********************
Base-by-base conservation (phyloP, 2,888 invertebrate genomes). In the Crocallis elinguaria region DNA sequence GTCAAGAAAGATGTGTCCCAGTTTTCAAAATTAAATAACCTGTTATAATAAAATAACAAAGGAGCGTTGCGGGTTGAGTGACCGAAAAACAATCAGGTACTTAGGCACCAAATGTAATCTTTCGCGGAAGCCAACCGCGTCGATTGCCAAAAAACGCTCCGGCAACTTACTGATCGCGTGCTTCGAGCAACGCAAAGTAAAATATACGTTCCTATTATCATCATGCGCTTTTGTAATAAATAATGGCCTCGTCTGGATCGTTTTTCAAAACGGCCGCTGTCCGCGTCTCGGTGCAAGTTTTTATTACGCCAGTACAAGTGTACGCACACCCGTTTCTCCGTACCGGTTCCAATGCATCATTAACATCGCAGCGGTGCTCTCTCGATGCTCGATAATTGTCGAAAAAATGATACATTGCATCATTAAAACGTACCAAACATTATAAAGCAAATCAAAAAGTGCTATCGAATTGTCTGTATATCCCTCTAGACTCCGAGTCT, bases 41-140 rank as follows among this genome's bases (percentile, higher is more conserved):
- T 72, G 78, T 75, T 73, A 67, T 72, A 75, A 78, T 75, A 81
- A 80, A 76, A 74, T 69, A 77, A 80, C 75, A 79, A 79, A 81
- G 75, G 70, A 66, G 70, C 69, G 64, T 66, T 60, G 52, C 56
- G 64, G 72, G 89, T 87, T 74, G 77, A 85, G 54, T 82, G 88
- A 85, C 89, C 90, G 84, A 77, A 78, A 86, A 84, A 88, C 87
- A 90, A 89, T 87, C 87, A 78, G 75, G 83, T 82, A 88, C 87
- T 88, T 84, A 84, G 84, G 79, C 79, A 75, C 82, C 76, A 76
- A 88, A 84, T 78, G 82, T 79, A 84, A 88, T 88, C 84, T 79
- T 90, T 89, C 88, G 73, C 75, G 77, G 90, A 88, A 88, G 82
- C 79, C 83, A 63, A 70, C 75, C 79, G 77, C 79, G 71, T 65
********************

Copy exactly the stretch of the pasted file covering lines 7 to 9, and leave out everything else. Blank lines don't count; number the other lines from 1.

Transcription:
- A 90, A 89, T 87, C 87, A 78, G 75, G 83, T 82, A 88, C 87
- T 88, T 84, A 84, G 84, G 79, C 79, A 75, C 82, C 76, A 76
- A 88, A 84, T 78, G 82, T 79, A 84, A 88, T 88, C 84, T 79